We have heard again and again from different corners that the infrastructure in India has to be advanced. While we don't need to advocate shifting the focus away from infrastructure, we need to look more forward if we are to revive the economy from the effects of Covid-19. If we open up our economy and let the factories and warehouses run, things cannot go on in the old way because people have to maintain reasonable social distance. This will limit the capacity utilization and reduce it by 30-40%, together with other measures such as sanitization etc. it will affect the margins of the companies. We have also seen that, in view of Covid-19, it makes enormous sense to reduce the number of touches and contacts for products. here we can Robotics and automation play a big role in helping the industry run 100% of its manufacturing facilities and warehouses and meet demand without impacting margins and productivity. In hospitals, too, robots can help with contactless deliveries and protect medical staff from undesirable stress. Be it monitoring or shipping critical material over the last mile, or assisting material movements in hotels, airports or train stations, robots will help humanity in this war on the virus and India should seize this opportunity with both hands. Encouraging such investments in robotics through inclusion in priority lending or granting tax breaks and exemptions will help drive adoption quickly and not only make our supply chain exceptionally reliable and resilient to such shocks, but also create quality jobs. Just like the Ministry of Atomic Energy, a separate department should also be created for robotics and report directly to the Indian Prime Minister.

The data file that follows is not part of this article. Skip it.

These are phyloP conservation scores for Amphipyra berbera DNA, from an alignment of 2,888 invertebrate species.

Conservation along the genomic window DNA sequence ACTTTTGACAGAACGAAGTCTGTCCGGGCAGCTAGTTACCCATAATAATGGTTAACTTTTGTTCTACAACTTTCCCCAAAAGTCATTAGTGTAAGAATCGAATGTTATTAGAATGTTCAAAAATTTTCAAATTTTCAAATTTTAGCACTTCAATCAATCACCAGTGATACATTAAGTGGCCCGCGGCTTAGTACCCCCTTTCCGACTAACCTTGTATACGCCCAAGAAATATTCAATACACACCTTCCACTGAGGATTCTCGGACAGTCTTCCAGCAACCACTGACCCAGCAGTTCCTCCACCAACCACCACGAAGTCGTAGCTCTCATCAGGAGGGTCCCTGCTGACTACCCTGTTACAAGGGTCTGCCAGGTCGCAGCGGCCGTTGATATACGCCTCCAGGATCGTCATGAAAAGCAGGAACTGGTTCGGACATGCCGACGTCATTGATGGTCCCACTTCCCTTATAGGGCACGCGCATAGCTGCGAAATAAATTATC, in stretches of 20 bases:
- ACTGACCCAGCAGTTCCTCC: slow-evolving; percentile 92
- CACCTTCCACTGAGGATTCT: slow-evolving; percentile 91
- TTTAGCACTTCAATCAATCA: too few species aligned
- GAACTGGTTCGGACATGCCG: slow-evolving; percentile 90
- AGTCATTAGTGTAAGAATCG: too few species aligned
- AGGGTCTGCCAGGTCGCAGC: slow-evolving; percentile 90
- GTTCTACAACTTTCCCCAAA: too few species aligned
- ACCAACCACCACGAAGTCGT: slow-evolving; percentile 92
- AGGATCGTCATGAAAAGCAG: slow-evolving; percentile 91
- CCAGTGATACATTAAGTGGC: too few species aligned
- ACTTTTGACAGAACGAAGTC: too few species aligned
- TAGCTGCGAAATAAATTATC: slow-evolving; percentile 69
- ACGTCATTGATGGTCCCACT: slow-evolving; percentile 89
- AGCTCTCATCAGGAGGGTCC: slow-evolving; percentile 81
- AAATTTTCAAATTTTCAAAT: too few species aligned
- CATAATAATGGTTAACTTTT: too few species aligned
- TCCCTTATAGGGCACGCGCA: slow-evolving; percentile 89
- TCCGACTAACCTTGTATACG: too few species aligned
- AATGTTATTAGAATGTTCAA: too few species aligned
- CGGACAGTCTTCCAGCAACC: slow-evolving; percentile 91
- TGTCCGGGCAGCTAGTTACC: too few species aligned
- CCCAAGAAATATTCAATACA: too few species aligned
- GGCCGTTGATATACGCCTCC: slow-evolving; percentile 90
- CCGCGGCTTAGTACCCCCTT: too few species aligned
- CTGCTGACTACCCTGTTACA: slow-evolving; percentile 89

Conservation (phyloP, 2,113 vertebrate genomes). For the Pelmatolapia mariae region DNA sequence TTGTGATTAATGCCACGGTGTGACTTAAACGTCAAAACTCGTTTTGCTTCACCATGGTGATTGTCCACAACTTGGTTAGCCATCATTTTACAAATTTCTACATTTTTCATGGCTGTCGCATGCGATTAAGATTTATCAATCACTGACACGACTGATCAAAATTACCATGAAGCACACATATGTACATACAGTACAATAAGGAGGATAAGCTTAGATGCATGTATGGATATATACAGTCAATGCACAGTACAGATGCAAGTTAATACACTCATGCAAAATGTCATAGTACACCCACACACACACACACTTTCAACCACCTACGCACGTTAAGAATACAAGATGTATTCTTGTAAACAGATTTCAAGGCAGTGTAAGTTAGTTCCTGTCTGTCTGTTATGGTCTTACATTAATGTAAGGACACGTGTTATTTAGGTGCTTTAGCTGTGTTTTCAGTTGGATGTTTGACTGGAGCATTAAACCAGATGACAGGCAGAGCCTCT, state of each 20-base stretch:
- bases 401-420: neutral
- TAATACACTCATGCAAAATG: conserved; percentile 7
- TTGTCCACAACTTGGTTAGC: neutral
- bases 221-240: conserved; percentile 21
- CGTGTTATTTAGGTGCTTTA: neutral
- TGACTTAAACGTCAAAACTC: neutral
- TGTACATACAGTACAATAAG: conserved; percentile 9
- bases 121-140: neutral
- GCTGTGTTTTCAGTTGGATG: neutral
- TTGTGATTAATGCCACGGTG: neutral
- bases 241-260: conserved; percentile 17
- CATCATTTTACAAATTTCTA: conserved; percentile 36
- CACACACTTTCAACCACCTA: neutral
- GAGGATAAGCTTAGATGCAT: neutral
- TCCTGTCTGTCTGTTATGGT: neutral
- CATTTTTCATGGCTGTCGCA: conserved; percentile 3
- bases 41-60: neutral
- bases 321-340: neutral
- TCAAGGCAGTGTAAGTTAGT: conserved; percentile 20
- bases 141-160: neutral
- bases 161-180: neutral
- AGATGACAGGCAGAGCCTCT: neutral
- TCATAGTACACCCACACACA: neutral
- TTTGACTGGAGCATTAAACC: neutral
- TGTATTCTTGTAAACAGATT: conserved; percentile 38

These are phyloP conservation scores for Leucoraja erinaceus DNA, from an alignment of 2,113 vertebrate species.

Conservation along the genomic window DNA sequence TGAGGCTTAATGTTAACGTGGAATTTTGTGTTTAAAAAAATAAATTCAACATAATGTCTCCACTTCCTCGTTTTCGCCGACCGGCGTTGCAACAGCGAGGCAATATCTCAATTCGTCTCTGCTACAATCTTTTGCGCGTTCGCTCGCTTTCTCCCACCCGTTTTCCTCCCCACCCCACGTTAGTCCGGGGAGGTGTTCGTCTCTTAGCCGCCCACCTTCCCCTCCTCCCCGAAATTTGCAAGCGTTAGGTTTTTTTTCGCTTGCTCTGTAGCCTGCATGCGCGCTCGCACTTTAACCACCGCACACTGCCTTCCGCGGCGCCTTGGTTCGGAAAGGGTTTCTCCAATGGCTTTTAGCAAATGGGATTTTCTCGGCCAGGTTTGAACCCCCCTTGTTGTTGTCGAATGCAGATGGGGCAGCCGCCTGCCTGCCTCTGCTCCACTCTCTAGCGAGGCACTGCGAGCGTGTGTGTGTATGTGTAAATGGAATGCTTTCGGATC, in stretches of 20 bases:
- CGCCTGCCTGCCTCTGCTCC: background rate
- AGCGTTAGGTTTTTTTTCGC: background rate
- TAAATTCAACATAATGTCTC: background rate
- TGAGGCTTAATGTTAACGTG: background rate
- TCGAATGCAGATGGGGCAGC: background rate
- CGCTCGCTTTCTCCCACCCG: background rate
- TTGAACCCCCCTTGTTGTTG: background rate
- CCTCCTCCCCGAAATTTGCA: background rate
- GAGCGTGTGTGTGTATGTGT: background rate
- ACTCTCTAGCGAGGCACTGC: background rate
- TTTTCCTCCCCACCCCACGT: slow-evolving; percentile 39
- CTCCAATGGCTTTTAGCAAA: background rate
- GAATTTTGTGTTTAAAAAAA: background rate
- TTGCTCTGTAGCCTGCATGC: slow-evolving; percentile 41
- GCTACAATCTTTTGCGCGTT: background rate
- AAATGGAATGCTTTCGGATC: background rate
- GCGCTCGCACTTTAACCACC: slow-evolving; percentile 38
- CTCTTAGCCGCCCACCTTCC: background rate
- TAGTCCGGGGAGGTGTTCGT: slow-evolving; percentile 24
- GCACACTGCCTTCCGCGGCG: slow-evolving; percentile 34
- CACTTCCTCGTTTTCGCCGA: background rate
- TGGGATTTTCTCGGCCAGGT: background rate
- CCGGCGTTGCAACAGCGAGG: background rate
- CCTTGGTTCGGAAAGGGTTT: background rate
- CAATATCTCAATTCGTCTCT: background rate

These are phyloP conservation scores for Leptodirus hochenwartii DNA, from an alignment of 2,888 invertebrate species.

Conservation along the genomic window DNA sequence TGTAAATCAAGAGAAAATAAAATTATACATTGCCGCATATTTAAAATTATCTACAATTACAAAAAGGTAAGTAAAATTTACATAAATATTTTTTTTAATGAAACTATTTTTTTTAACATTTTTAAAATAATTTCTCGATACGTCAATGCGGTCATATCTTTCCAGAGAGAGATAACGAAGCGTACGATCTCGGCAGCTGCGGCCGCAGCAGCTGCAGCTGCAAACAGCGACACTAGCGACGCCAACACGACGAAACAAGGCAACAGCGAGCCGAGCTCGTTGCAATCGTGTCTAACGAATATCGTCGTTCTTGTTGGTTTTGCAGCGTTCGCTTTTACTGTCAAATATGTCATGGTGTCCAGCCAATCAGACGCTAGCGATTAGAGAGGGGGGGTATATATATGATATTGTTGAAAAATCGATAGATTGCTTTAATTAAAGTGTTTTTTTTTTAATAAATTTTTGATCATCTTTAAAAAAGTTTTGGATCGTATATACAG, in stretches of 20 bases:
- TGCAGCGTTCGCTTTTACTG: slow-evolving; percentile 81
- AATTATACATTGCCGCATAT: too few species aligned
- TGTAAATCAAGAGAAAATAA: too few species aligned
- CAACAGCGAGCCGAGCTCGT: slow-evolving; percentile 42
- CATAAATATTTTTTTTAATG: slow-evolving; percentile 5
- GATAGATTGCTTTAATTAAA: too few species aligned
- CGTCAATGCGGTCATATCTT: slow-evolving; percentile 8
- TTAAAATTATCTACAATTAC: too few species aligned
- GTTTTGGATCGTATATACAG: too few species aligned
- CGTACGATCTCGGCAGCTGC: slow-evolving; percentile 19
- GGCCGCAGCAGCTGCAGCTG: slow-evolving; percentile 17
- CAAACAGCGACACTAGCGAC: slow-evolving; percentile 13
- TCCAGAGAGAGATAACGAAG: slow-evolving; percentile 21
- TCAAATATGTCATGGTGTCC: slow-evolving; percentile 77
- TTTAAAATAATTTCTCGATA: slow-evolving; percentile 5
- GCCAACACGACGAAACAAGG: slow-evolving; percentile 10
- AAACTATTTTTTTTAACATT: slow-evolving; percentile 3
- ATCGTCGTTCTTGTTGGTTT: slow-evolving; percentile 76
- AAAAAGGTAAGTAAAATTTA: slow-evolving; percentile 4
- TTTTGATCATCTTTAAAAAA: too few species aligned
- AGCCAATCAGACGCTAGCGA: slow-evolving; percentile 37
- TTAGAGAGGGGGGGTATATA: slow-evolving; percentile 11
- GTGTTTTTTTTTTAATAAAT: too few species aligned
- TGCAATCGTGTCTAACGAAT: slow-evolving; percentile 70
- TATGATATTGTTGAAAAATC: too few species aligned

4) Take advantage of the Land Bank